Who hasn’t rushed out to warm up the car and defrost the windshield on a cold Michigan morning. Few residents think that leaving the keys behind for that quick couple of minutes could leave them without a car, permanently. New data says that’s exactly what is happening across the state.
When the weather turns cold, it can be very tempting to leave it running in your driveway or while you quickly run in to a store or coffee shop. But that decision puts warmth over safety and could leave you without a car to come back to.
New data released by the National Insurance Crime Bureau shows that those few moments unattended make Michigan a prime candidate for key-enabled car thefts. In 2015, there were over 57,000 car thefts that used a key or fob. That’s 22% higher than in 2014. Michigan ranked 6th in this kind of crime with 7,037 of these “freebie car thefts.” The risk of this kind of crime is highest when the weather turns cold: in October, November, and December.
Freebie car thefts are called this because all the thief has to do is get into the car and drive away. When a Michigan resident leaves the keys in the ignition, there’s nothing to stop them from picking up an easy hit.
Unfortunately, the Metro Detroit area is one of the worst. It ranked second in key-assisted thefts, with 4,380 happening in the area spanning from Detroit to Warren and Dearborn. Only the Las Vegas metro area had more.
And when it comes to getting their stolen cars back, Michigan drivers aren’t much better off. 597 cars that were stolen in a key-assisted theft from 2013 to 2015 are still missing. Of them, over 450 are in the Metro Detroit area. That makes the city the worst in the country at recovering the stolen vehicles.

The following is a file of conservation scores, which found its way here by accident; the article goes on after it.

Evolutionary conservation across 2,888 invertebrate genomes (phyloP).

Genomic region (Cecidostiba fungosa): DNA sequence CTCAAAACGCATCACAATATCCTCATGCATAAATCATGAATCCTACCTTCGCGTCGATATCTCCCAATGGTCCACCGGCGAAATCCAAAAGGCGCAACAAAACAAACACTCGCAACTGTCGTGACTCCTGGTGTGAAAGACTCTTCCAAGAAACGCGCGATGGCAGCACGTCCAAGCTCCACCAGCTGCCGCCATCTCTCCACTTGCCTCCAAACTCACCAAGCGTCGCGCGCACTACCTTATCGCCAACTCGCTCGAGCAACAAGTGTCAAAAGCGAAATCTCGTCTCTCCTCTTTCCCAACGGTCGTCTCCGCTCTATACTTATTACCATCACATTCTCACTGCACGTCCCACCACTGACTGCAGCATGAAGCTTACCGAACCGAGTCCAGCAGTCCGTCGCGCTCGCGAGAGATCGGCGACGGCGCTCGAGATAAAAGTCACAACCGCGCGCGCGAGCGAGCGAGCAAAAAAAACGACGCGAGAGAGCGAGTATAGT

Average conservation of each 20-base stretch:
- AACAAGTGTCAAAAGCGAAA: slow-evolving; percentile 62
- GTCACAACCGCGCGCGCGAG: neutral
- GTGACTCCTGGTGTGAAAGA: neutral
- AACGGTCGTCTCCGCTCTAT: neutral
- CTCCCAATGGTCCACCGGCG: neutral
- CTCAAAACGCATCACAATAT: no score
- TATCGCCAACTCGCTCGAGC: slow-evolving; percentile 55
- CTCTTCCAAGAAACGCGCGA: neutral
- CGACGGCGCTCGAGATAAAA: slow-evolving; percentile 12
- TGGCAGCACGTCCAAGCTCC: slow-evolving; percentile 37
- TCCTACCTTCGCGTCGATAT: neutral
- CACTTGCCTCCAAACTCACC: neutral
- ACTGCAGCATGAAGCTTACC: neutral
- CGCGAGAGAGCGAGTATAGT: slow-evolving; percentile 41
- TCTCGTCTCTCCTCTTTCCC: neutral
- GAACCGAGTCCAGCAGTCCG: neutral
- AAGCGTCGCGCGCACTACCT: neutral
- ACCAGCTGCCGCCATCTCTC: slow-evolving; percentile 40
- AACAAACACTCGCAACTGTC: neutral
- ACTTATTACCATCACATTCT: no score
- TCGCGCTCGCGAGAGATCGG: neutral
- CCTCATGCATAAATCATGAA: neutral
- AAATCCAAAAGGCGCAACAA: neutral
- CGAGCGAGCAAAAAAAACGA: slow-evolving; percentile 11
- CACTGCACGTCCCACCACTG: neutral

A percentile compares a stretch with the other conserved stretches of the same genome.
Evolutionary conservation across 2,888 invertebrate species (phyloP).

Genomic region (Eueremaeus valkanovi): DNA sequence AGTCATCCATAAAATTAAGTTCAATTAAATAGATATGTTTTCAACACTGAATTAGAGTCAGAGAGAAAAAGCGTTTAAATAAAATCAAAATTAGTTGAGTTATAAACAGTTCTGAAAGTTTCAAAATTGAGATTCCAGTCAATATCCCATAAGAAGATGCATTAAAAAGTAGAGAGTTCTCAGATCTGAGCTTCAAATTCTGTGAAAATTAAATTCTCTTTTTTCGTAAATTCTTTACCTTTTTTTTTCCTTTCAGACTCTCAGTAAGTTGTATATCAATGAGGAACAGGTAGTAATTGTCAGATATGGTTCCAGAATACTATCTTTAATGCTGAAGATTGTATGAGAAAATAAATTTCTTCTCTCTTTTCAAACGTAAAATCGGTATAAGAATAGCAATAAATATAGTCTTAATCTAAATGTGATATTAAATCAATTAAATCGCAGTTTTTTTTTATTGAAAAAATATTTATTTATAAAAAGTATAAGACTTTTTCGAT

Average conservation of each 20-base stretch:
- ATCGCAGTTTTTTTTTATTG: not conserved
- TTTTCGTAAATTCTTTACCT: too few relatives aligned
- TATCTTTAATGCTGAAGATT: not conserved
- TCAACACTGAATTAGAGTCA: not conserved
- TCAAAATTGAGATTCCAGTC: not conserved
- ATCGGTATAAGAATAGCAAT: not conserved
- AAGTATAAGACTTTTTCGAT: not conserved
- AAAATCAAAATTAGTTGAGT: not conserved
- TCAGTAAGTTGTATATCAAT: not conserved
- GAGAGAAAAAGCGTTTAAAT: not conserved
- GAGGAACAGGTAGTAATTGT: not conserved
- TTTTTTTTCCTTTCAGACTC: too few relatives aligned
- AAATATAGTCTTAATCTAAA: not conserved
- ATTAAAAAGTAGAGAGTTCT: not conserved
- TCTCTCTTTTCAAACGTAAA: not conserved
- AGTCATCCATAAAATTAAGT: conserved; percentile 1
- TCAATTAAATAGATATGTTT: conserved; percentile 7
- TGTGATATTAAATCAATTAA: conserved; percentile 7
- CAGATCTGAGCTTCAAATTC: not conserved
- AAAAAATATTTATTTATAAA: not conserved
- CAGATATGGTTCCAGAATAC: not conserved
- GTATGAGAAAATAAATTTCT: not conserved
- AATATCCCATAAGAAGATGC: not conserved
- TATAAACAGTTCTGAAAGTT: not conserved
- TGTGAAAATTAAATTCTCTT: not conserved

The good news is that the fix is relatively simple. Installing a remote starter can allow you to thaw out your car from the warmth of your home without creating a safety risk. If you can’t afford to have a remote starter installed, commit to never leaving your car running and unattended.
It’s when Michigan motorists become complacent that auto thefts happen. According to Novi Police Lieutenant John Nelson:
“It comes down to the fundamentals of securing your property,” he said. “[Motorists say] ‘I’m just going in to get a gallon of milk or grab some cigarettes in 7-Eleven. Nothing will happen to my car in the two minutes I’m gone,’ so they jump out. Criminals are looking for easiest opportunities, so if we make it too easy, they’ll take advantage of it.”
Keep your property safe this winter. Keep your keys close to prevent car theft and make sure your car is there when you need it.
David Christensen is an auto accident attorney at Christensen Law in Southfield, Michigan. He helps the victims of car crashes collect auto insurance benefits. If you have been seriously injured, contact Christensen Law for a free consultation.